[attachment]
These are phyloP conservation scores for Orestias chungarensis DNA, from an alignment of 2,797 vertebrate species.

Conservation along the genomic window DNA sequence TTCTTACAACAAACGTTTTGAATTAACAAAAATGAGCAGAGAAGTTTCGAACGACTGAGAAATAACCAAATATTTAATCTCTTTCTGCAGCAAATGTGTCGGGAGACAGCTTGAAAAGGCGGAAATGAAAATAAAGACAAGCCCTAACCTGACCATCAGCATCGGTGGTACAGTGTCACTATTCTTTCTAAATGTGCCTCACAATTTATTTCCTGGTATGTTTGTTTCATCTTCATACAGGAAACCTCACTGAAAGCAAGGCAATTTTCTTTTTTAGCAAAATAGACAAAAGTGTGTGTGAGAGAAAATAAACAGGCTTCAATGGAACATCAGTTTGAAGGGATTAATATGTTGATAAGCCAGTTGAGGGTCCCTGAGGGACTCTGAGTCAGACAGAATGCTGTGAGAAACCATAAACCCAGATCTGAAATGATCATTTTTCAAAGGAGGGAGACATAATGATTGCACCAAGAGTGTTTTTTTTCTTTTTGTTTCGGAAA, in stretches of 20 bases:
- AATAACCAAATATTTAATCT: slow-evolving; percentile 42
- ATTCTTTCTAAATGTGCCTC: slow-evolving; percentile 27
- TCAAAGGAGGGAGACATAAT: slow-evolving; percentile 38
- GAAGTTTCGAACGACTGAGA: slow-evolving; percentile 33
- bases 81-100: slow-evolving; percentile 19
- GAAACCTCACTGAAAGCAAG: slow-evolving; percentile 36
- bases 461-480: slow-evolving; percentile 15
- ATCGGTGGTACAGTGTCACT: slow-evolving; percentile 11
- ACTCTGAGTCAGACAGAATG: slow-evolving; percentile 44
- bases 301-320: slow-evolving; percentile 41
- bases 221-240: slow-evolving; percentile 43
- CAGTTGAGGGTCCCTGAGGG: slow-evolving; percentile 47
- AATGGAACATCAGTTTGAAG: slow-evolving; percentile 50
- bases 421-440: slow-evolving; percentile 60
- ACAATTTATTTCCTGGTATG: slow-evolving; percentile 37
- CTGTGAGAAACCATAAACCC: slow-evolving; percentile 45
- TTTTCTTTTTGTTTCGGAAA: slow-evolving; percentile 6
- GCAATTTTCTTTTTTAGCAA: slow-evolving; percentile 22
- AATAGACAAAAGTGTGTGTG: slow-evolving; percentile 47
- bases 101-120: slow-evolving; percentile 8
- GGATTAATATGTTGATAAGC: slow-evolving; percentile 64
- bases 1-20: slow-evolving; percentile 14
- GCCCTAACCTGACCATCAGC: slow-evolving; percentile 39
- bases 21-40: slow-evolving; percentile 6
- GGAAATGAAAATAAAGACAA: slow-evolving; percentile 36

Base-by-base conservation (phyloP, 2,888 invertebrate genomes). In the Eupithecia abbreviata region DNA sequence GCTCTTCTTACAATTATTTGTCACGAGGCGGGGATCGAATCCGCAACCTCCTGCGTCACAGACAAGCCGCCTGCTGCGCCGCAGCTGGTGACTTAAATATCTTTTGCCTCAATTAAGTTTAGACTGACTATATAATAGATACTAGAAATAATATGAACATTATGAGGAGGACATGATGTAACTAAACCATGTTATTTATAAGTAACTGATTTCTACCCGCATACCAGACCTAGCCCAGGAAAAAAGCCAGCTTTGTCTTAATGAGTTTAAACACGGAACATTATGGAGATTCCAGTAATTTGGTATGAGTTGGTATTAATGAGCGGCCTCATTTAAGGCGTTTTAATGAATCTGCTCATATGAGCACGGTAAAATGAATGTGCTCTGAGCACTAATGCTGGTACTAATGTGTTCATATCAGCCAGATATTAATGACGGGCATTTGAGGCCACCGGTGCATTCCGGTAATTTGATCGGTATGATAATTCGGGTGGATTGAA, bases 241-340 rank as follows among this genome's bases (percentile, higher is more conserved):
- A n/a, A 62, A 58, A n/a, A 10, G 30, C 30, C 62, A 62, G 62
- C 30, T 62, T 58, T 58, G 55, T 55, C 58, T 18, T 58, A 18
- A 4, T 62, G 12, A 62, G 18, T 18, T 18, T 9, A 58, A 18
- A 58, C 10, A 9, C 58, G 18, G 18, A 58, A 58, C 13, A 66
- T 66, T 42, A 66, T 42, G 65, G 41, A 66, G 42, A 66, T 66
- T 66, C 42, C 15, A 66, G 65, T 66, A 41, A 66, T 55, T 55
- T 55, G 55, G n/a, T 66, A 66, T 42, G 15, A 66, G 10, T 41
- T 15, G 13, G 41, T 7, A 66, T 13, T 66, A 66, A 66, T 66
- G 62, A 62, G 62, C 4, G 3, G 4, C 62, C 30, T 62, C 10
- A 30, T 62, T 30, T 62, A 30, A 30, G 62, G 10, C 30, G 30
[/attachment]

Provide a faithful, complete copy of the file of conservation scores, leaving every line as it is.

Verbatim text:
These are phyloP conservation scores for Orestias chungarensis DNA, from an alignment of 2,797 vertebrate species.

Conservation along the genomic window DNA sequence TTCTTACAACAAACGTTTTGAATTAACAAAAATGAGCAGAGAAGTTTCGAACGACTGAGAAATAACCAAATATTTAATCTCTTTCTGCAGCAAATGTGTCGGGAGACAGCTTGAAAAGGCGGAAATGAAAATAAAGACAAGCCCTAACCTGACCATCAGCATCGGTGGTACAGTGTCACTATTCTTTCTAAATGTGCCTCACAATTTATTTCCTGGTATGTTTGTTTCATCTTCATACAGGAAACCTCACTGAAAGCAAGGCAATTTTCTTTTTTAGCAAAATAGACAAAAGTGTGTGTGAGAGAAAATAAACAGGCTTCAATGGAACATCAGTTTGAAGGGATTAATATGTTGATAAGCCAGTTGAGGGTCCCTGAGGGACTCTGAGTCAGACAGAATGCTGTGAGAAACCATAAACCCAGATCTGAAATGATCATTTTTCAAAGGAGGGAGACATAATGATTGCACCAAGAGTGTTTTTTTTCTTTTTGTTTCGGAAA, in stretches of 20 bases:
- AATAACCAAATATTTAATCT: slow-evolving; percentile 42
- ATTCTTTCTAAATGTGCCTC: slow-evolving; percentile 27
- TCAAAGGAGGGAGACATAAT: slow-evolving; percentile 38
- GAAGTTTCGAACGACTGAGA: slow-evolving; percentile 33
- bases 81-100: slow-evolving; percentile 19
- GAAACCTCACTGAAAGCAAG: slow-evolving; percentile 36
- bases 461-480: slow-evolving; percentile 15
- ATCGGTGGTACAGTGTCACT: slow-evolving; percentile 11
- ACTCTGAGTCAGACAGAATG: slow-evolving; percentile 44
- bases 301-320: slow-evolving; percentile 41
- bases 221-240: slow-evolving; percentile 43
- CAGTTGAGGGTCCCTGAGGG: slow-evolving; percentile 47
- AATGGAACATCAGTTTGAAG: slow-evolving; percentile 50
- bases 421-440: slow-evolving; percentile 60
- ACAATTTATTTCCTGGTATG: slow-evolving; percentile 37
- CTGTGAGAAACCATAAACCC: slow-evolving; percentile 45
- TTTTCTTTTTGTTTCGGAAA: slow-evolving; percentile 6
- GCAATTTTCTTTTTTAGCAA: slow-evolving; percentile 22
- AATAGACAAAAGTGTGTGTG: slow-evolving; percentile 47
- bases 101-120: slow-evolving; percentile 8
- GGATTAATATGTTGATAAGC: slow-evolving; percentile 64
- bases 1-20: slow-evolving; percentile 14
- GCCCTAACCTGACCATCAGC: slow-evolving; percentile 39
- bases 21-40: slow-evolving; percentile 6
- GGAAATGAAAATAAAGACAA: slow-evolving; percentile 36

Base-by-base conservation (phyloP, 2,888 invertebrate genomes). In the Eupithecia abbreviata region DNA sequence GCTCTTCTTACAATTATTTGTCACGAGGCGGGGATCGAATCCGCAACCTCCTGCGTCACAGACAAGCCGCCTGCTGCGCCGCAGCTGGTGACTTAAATATCTTTTGCCTCAATTAAGTTTAGACTGACTATATAATAGATACTAGAAATAATATGAACATTATGAGGAGGACATGATGTAACTAAACCATGTTATTTATAAGTAACTGATTTCTACCCGCATACCAGACCTAGCCCAGGAAAAAAGCCAGCTTTGTCTTAATGAGTTTAAACACGGAACATTATGGAGATTCCAGTAATTTGGTATGAGTTGGTATTAATGAGCGGCCTCATTTAAGGCGTTTTAATGAATCTGCTCATATGAGCACGGTAAAATGAATGTGCTCTGAGCACTAATGCTGGTACTAATGTGTTCATATCAGCCAGATATTAATGACGGGCATTTGAGGCCACCGGTGCATTCCGGTAATTTGATCGGTATGATAATTCGGGTGGATTGAA, bases 241-340 rank as follows among this genome's bases (percentile, higher is more conserved):
- A n/a, A 62, A 58, A n/a, A 10, G 30, C 30, C 62, A 62, G 62
- C 30, T 62, T 58, T 58, G 55, T 55, C 58, T 18, T 58, A 18
- A 4, T 62, G 12, A 62, G 18, T 18, T 18, T 9, A 58, A 18
- A 58, C 10, A 9, C 58, G 18, G 18, A 58, A 58, C 13, A 66
- T 66, T 42, A 66, T 42, G 65, G 41, A 66, G 42, A 66, T 66
- T 66, C 42, C 15, A 66, G 65, T 66, A 41, A 66, T 55, T 55
- T 55, G 55, G n/a, T 66, A 66, T 42, G 15, A 66, G 10, T 41
- T 15, G 13, G 41, T 7, A 66, T 13, T 66, A 66, A 66, T 66
- G 62, A 62, G 62, C 4, G 3, G 4, C 62, C 30, T 62, C 10
- A 30, T 62, T 30, T 62, A 30, A 30, G 62, G 10, C 30, G 30